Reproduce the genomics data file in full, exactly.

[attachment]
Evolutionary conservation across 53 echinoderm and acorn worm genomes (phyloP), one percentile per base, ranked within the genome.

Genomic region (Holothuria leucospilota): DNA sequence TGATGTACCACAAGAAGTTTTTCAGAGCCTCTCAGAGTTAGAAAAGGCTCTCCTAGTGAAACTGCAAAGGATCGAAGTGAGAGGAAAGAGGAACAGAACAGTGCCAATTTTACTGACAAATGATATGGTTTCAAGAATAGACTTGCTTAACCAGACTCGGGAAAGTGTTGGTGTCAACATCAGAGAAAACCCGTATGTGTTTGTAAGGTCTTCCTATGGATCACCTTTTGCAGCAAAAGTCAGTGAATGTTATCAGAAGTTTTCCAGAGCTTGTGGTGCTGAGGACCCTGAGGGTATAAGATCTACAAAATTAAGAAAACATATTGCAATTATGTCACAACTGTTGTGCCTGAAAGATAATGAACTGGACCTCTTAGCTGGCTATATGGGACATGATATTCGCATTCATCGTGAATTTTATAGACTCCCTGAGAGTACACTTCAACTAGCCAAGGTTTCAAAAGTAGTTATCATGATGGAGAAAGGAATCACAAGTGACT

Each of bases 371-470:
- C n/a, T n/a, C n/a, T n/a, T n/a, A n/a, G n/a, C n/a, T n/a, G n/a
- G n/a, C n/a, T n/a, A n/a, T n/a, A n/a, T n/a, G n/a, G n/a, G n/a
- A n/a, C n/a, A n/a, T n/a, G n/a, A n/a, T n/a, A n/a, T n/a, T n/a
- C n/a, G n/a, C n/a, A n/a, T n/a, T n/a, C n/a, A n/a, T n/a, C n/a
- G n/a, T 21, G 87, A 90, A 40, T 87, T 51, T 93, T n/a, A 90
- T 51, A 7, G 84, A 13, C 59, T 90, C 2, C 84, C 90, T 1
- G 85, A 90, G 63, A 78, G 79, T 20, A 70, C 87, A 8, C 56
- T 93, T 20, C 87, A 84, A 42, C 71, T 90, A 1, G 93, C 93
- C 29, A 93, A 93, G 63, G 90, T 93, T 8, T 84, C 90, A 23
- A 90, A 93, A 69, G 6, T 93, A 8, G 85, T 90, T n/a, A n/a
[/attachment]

Evolutionary conservation across 53 echinoderm and acorn worm genomes (phyloP), one percentile per base, ranked within the genome.

Genomic region (Holothuria leucospilota): DNA sequence TGATGTACCACAAGAAGTTTTTCAGAGCCTCTCAGAGTTAGAAAAGGCTCTCCTAGTGAAACTGCAAAGGATCGAAGTGAGAGGAAAGAGGAACAGAACAGTGCCAATTTTACTGACAAATGATATGGTTTCAAGAATAGACTTGCTTAACCAGACTCGGGAAAGTGTTGGTGTCAACATCAGAGAAAACCCGTATGTGTTTGTAAGGTCTTCCTATGGATCACCTTTTGCAGCAAAAGTCAGTGAATGTTATCAGAAGTTTTCCAGAGCTTGTGGTGCTGAGGACCCTGAGGGTATAAGATCTACAAAATTAAGAAAACATATTGCAATTATGTCACAACTGTTGTGCCTGAAAGATAATGAACTGGACCTCTTAGCTGGCTATATGGGACATGATATTCGCATTCATCGTGAATTTTATAGACTCCCTGAGAGTACACTTCAACTAGCCAAGGTTTCAAAAGTAGTTATCATGATGGAGAAAGGAATCACAAGTGACT

Each of bases 371-470:
- C n/a, T n/a, C n/a, T n/a, T n/a, A n/a, G n/a, C n/a, T n/a, G n/a
- G n/a, C n/a, T n/a, A n/a, T n/a, A n/a, T n/a, G n/a, G n/a, G n/a
- A n/a, C n/a, A n/a, T n/a, G n/a, A n/a, T n/a, A n/a, T n/a, T n/a
- C n/a, G n/a, C n/a, A n/a, T n/a, T n/a, C n/a, A n/a, T n/a, C n/a
- G n/a, T 21, G 87, A 90, A 40, T 87, T 51, T 93, T n/a, A 90
- T 51, A 7, G 84, A 13, C 59, T 90, C 2, C 84, C 90, T 1
- G 85, A 90, G 63, A 78, G 79, T 20, A 70, C 87, A 8, C 56
- T 93, T 20, C 87, A 84, A 42, C 71, T 90, A 1, G 93, C 93
- C 29, A 93, A 93, G 63, G 90, T 93, T 8, T 84, C 90, A 23
- A 90, A 93, A 69, G 6, T 93, A 8, G 85, T 90, T n/a, A n/a